By Paul T. Choate
Jan. 4, 2013. Wild weather was the story during much of 2012. Unseasonably warm temperatures to the tune of the mid-70s by March and some record-breaking winds kept the High Country community enthralled with what Mother Nature would do next.
Working off weather data from Ray’s Weather Center’s (RWC) archives of the weather station at Footsloggers in Boone, we will start by looking at some temperature extremes.
July is traditionally the hottest month of the year, with the average high around 78 degrees. However, on a day in late June, the thermometers recorded a 50-year (at least) high. At 5:23 p.m. on July 29, the Footsloggers weather station recorded a blistering 93.2 degrees – the highest temperature for that day by more than five degrees since at least 1963.
On the colder side, Boone recorded the coldest temperature of 2012 early in the year. On Jan. 26 at 12:38 p.m., the temperature hit the zero degrees mark. This was a 50-year low for that date in Boone, according to RWC, with the coldest prior Jan. 26 coming in 1978 when the temperature dipped to two degrees. Though subzero temperatures were recorded at higher elevations around the High Country, Boone never dipped below that mark in 2012.
Shifting focus to rain, RWC recorded a total of 43.16 inches of precipitation in 2012, or an average of around 3.6 inches per month. April was Boone’s wettest month, tallying 5.61 inches. The driest month of 2012 was June, with only 1.47 inches of rainfall. This is highly unusual for the High Country, given that June and July are historically months that get the highest average number of days with rainfall, according to the National Oceanic and Atmospheric Administration (NOAA).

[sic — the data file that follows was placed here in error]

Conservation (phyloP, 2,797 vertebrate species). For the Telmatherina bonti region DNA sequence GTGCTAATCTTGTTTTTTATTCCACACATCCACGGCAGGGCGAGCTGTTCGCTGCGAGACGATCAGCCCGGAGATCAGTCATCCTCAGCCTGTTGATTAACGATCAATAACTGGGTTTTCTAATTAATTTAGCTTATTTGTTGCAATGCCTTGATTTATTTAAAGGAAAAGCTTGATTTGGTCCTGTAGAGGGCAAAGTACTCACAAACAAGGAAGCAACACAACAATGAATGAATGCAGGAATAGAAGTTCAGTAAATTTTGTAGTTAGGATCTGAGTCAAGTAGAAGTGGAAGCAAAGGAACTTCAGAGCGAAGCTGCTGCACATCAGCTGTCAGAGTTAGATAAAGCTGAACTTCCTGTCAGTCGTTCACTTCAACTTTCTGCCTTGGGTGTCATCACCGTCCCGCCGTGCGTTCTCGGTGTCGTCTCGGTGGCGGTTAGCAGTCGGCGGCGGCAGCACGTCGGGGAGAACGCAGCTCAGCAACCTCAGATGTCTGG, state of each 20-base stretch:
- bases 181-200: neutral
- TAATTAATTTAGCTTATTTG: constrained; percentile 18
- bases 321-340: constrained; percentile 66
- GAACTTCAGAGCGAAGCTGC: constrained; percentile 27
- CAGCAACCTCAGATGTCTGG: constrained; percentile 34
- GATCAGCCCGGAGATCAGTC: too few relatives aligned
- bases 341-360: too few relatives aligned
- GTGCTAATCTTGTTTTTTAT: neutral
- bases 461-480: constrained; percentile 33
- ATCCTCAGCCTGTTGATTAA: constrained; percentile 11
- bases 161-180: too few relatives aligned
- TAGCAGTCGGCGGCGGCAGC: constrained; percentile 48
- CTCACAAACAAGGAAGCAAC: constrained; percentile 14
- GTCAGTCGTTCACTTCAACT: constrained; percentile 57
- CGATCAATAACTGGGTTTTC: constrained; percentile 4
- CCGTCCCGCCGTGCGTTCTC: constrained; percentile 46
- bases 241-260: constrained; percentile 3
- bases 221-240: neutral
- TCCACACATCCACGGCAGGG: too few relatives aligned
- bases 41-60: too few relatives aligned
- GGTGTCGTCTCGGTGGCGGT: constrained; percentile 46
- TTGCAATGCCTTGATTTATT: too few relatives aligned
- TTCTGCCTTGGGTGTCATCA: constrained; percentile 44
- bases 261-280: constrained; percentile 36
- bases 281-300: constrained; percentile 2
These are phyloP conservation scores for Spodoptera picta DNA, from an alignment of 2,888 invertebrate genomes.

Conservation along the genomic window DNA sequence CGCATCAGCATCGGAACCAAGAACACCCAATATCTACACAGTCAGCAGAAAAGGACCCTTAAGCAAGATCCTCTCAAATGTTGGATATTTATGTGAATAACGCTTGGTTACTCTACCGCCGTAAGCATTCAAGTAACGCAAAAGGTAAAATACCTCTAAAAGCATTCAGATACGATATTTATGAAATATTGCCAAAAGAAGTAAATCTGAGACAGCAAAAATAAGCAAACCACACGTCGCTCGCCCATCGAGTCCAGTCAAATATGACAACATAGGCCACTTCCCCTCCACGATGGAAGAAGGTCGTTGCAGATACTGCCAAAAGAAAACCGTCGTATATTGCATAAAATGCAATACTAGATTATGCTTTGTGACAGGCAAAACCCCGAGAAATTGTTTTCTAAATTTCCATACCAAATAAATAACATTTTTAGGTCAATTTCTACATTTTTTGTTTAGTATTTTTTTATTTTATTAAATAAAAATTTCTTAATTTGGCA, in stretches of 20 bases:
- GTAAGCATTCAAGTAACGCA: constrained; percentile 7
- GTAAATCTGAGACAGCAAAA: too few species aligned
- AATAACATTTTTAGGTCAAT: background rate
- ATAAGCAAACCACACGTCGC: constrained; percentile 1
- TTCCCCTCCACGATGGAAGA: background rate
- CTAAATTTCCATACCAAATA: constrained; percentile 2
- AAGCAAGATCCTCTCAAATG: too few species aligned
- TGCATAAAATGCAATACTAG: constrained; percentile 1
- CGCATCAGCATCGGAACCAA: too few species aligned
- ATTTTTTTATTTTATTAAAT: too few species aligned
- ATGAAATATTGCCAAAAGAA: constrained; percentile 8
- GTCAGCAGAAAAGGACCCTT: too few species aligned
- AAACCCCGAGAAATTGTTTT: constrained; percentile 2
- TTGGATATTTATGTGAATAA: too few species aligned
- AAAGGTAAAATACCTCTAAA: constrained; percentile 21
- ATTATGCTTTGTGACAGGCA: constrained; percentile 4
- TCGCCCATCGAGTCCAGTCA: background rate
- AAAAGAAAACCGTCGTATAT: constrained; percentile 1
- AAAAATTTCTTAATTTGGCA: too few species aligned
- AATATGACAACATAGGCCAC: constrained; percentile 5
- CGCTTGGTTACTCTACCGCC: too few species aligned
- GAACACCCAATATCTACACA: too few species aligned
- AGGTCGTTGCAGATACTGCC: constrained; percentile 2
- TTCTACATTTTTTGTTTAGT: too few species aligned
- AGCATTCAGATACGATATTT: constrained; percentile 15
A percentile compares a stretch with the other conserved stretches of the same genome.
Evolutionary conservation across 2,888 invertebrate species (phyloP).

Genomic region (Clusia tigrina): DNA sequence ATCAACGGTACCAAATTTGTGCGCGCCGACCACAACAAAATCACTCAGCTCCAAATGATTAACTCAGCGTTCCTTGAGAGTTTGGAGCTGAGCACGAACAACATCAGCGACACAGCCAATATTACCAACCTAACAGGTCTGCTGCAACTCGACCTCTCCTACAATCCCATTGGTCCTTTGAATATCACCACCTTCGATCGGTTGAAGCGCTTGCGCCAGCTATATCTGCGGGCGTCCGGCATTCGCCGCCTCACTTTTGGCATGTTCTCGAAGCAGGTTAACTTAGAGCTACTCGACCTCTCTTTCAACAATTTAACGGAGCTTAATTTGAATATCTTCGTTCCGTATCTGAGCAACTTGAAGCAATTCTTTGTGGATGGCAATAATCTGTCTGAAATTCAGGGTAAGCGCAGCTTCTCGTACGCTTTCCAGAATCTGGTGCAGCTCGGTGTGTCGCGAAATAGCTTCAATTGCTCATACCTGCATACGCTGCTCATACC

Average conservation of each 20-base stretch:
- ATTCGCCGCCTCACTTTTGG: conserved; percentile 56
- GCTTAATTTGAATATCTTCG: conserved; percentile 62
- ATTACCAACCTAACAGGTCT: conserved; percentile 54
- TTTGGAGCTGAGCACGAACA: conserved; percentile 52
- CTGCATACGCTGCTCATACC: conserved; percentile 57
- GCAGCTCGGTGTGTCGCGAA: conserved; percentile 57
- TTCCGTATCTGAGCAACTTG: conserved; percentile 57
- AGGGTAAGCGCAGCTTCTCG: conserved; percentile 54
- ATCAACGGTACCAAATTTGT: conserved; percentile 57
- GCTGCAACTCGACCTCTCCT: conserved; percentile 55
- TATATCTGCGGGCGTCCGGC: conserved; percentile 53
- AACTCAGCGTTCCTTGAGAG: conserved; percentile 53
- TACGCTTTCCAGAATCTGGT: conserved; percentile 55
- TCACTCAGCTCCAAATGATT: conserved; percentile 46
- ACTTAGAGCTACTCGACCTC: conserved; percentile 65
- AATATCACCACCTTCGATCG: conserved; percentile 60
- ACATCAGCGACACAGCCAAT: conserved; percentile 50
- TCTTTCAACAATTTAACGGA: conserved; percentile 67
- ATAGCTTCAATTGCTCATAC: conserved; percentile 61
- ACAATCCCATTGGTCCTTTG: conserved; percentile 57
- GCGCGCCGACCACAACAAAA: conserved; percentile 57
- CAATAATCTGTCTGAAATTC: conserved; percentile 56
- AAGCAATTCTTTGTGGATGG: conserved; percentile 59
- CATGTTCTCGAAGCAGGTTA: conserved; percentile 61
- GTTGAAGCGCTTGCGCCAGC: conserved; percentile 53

Wind sets records
Wind was also a big story – perhaps the biggest – in 2012. Based on data from the Footsloggers weather station, the highest wind speed of the year came recently, on Dec. 27 at 3:20 a.m., to the tune of 51 mph. That, however, is not indicative of just how windy it was.
Wind gusts recorded by the anemometer located on the Mile High Swinging Bridge at Grandfather Mountain reached 120.7 mph on Dec. 21. This was a new three-second gust record for the mountain. The previous highest three-second gust on Grandfather was 114.7 mph recorded Jan. 26, 2011.
A ‘Superstorm’ hits
And what would a weather roundup story be if we didn’t mention Superstorm Sandy, which thrashed the High Country with high winds and snowfall during late October.
The storm carved a path of destruction along the East Coast and although the High Country didn’t suffer like those in the northeast, there was still significant damage from the winds, traffic gridlocks from the snow and the tragic death of Jonathan Brad Markland, 37, of Roan Mountain, Tenn. Markland lost his life in a traffic accident in Banner Elk on the morning of Oct. 30 during heavy snowfall.
The snowfall amounts shattered records for the month of October in places around the High Country during the storm according to RWC. The following snowfall amounts are all courtesy of RWC:
|Elk Park 14″
|Todd (Laurel Mtn) 4″-5″
|Beech Mtn 12.5″
|Sugar Grove 8.5″
|Sugar Mtn 12
|Valle Crucis 6″
|West Jefferson 4″
|“321 at the state line” 7″
|Glendale Springs 2″
|Flat Springs 7″
Historically, according to RWC, the most snow Boone had ever received in October prior to this event was three inches on Oct. 22-23, 1937. Banner Elk’s record was six inches on two separate occasions, Oct. 29, 1908 and Oct. 23-24, 1923.
Your weekend outlook
So what’s next in terms of the ever-unpredictable weather in the High Country? Well, currently the temperature is 34.4 degrees in downtown Boone and the forecast isn’t suggesting it will get much warmer today. The winds will remain gusty, hovering around the 20 mph mark or a little more.
Tomorrow will be slightly warmer, with a high projected to be 45 degrees. Snow flurries or a light wintery mix could be possible in the overnight hours tomorrow, especially at the higher elevations.
Sunday looks relatively pleasant, though still chilly with a high expected to be 42 degrees. There may be some snow flurries in the morning but those are expected to taper off. Flurries could return in the overnight hours Sunday.
On Monday, Jan. 7, you will start the workweek with temperatures still in the low to mid 40s. The forecast is projecting mostly clear skies with only patchy clouds.
To stay on top of what the weather is doing around the area, visit raysweather.com.